I’m writing this in my head as I breastfeed my son to sleep – hoping that I will remember these words once I’m done. Breastfeeding has become a part of my everyday life since Lorenzo was born 17 months ago. It has caused pain, insecurity, frustration,
From added insulation on cold days to extra antibodies during illness, breast milk is customised for every baby. If science will just tell us how, we could argue less about formula and breast pumps.
A few nights ago, my son Lorenzo woke up in the middle of the night. He stood up in bed and started making sounds that referred to some of the experiences he’d had during the day. Miaow, miaow, he said, recalling a cat that had
I’ve been thinking a lot about food these days. Food in liquid form, such as breast milk, the magic potion our bodies create to feed our children, but also food in a figurative sense; the hugs, love and overall nurture babies need at the beginning
One of the warmest things I’ve witnessed online this past week is the conversation going on below Othering correspondent OluTimehin Adegbeye’s beautiful newsletter in which she asked members: Who are you? The idea is to be able to describe yourself without mentioning your job, nationality or
I keep playing the scenes over in my head. First scene: a black boy is inside a lift and a white woman stands outside, talking to the boy before seemingly pressing a button. The doors close, the boy presses more buttons and remains alone, with
There’s no shortage of books, magazines and websites offering parenting advice. But the idea that parents can turn children into better and more successful adults if only they use the right methods is completely misguided, says developmental psychologist and philosopher Alison Gopnik. Children behave in mysterious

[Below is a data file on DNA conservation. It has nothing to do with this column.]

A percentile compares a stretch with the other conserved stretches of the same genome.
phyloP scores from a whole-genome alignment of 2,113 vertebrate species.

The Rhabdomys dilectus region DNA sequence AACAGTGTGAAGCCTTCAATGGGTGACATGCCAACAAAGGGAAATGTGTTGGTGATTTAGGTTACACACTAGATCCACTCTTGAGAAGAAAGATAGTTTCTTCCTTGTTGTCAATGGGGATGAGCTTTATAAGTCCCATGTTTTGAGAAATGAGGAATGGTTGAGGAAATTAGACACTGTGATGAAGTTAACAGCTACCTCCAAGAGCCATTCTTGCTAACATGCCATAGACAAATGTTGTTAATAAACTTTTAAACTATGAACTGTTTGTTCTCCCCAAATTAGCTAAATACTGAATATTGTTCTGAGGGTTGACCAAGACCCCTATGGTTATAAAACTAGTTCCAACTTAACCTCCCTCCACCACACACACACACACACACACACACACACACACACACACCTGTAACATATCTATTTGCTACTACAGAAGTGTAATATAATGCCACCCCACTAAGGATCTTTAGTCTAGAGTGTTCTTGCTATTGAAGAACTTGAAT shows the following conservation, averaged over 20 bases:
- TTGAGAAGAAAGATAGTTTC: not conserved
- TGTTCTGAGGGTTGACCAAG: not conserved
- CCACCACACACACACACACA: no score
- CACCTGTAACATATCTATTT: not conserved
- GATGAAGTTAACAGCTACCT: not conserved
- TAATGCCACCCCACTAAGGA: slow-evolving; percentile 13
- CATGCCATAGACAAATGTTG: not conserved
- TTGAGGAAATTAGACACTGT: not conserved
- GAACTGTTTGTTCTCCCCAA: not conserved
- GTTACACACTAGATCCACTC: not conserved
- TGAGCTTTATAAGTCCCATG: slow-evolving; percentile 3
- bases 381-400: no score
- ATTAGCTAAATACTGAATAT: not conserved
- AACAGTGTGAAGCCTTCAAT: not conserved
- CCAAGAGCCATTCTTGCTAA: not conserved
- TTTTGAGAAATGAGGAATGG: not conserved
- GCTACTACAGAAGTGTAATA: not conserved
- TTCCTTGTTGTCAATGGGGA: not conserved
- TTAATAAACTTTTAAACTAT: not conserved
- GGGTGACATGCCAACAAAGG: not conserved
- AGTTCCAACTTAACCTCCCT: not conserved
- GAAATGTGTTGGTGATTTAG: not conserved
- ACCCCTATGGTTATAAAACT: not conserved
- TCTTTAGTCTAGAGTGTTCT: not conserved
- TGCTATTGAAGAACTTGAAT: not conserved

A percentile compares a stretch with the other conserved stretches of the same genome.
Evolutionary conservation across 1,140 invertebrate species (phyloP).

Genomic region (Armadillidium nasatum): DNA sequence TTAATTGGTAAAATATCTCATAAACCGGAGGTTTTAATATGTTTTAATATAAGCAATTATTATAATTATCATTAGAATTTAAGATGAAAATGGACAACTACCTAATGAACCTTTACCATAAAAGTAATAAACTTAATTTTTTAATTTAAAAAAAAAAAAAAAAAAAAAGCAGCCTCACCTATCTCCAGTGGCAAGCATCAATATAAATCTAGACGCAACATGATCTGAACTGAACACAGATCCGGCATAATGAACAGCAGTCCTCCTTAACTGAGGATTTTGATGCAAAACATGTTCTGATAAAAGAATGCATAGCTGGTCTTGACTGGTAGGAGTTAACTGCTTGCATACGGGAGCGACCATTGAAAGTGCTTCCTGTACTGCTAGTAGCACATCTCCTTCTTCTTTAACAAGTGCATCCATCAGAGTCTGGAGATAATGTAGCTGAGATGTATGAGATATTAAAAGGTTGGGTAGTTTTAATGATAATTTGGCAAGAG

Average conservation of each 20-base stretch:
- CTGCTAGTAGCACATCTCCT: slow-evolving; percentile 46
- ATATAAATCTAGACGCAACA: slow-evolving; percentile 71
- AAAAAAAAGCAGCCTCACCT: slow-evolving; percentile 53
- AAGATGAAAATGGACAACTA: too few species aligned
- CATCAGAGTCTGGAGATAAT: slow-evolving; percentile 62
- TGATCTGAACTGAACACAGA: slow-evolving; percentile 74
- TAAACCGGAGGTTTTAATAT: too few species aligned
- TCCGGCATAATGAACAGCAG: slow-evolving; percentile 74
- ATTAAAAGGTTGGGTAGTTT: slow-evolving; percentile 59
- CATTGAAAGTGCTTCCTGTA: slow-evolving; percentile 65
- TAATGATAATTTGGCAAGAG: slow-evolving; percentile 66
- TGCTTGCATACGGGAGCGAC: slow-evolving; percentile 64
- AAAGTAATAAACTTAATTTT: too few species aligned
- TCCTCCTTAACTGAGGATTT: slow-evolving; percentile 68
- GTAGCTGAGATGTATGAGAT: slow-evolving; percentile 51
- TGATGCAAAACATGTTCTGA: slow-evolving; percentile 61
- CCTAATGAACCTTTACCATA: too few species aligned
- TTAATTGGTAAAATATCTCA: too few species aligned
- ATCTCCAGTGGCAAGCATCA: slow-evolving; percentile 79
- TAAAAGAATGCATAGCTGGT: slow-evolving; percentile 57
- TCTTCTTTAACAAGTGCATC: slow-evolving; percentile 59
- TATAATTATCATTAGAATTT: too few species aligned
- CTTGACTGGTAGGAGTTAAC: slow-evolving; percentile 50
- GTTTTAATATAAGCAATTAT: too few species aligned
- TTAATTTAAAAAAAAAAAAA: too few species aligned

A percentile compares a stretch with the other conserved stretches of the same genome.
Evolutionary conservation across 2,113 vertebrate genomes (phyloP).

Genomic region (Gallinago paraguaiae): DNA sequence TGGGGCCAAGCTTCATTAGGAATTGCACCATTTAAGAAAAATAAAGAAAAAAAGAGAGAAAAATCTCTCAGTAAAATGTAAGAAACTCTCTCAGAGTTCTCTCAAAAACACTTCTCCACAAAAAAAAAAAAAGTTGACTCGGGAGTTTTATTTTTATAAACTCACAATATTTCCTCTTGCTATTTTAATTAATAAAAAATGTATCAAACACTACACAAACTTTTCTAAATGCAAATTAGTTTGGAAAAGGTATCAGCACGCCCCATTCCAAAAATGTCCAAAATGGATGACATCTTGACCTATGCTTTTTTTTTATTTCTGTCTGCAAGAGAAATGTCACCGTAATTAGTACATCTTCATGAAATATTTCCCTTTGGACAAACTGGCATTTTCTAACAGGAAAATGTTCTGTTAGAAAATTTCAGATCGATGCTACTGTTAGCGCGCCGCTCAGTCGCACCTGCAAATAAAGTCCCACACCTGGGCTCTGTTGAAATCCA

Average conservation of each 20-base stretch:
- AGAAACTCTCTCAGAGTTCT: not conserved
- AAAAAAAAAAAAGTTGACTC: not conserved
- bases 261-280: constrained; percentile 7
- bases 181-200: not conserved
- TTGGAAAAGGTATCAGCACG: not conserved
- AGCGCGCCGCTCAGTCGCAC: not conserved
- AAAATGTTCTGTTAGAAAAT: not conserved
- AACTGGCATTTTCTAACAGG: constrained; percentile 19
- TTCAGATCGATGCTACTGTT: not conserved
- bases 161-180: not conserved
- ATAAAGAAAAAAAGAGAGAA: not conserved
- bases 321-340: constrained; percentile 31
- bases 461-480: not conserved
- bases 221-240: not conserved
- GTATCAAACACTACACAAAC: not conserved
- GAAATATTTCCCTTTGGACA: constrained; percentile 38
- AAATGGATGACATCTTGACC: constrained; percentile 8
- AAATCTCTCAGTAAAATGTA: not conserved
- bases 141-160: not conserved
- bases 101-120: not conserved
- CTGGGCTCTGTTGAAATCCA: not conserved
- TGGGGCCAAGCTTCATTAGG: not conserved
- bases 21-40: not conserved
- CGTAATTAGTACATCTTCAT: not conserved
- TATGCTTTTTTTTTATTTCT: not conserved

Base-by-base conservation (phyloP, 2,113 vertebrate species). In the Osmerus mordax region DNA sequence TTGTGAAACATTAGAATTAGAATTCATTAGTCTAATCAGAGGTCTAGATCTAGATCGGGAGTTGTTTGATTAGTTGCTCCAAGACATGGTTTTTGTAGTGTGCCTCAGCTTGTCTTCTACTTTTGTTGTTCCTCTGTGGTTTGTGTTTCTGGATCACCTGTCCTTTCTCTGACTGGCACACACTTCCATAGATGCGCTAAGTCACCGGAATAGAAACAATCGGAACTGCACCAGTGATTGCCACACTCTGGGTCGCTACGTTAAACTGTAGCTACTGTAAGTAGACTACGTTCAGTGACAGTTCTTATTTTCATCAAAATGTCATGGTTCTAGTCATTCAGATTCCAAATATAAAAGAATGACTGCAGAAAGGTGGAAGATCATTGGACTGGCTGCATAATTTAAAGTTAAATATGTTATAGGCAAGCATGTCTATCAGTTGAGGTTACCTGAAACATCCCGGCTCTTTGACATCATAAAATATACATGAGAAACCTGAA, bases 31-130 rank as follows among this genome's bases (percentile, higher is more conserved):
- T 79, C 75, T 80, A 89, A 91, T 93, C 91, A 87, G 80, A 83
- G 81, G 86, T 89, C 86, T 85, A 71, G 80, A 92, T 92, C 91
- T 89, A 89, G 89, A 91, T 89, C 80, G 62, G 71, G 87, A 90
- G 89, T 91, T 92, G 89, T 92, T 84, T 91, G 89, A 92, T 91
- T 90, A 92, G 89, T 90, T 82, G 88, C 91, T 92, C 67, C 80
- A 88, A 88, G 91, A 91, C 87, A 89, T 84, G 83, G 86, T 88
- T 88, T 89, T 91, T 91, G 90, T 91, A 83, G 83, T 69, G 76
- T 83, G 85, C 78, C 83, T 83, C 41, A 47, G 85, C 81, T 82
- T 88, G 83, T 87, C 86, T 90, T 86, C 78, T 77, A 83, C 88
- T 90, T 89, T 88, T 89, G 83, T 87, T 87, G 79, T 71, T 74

Last week the peace and quiet of my parents’ well-curated rooftop terrace, which includes a collection of cacti they picked up all over the Americas and repotted here in Naples, was disturbed by workers refurbishing the building next door. My parents were horrified as the
Now that we spend more time than ever under the same roof as our children, understanding how they play will help you look at your home differently – and maybe fight a little less too.
In last week’s newsletter, I told you about the international chat we had organised about why politicians should listen to kids. This came off the back of my latest article, in which I wrote about how important it is for politicians to involve children in politics.
The teenagers of Naples are making out on the rocks by the sea, as the afternoon sun sparkles on the water. They hug and kiss hello and make jokes about having to wash their hands or else they may die. Many don’t wear face masks
Once upon a time, there lived people who thought politics was just for grownups. But young people have a clear worldview of their own – and their moral clarity could be just what we need to shake up stagnant political systems.
Since I published my piece about play last week, a very interesting conversation has been unfolding below it. In the article, I focused on how necessary unstructured play is for us as a species in order to learn. But some great contributions from members and invited experts pushed
“He won’t stop playing!” says my dad, surprised, almost every day, as he observes his grandson – my 14-month-old son Lorenzo – going about his daily life. My dad is absolutely right. Lorenzo plays and plays. He bangs pots and pans while I prepare breakfast; he is
Being a mother comes with a lot of conflicted feelings. I go from wanting to literally bite into my son’s chubby thighs and cheeks to wanting to scream at him when it’s midnight and he doesn’t feel like sleeping. It’s a rollercoaster. Adoration mixed in
I’ve been in lockdown in Naples, Italy, for three weeks now. The rules are strict here; we can only go out with a self-certification showing that we’re doing groceries or going to the pharmacy. Since I’m staying with my parents, I’m being extra careful for
Last week I published a story about things I wished I knew about sex when I was younger, inspired by Sex Education, a Netflix series that I really enjoy. When it was posted, I could hear part of myself screaming inside my head: How can you
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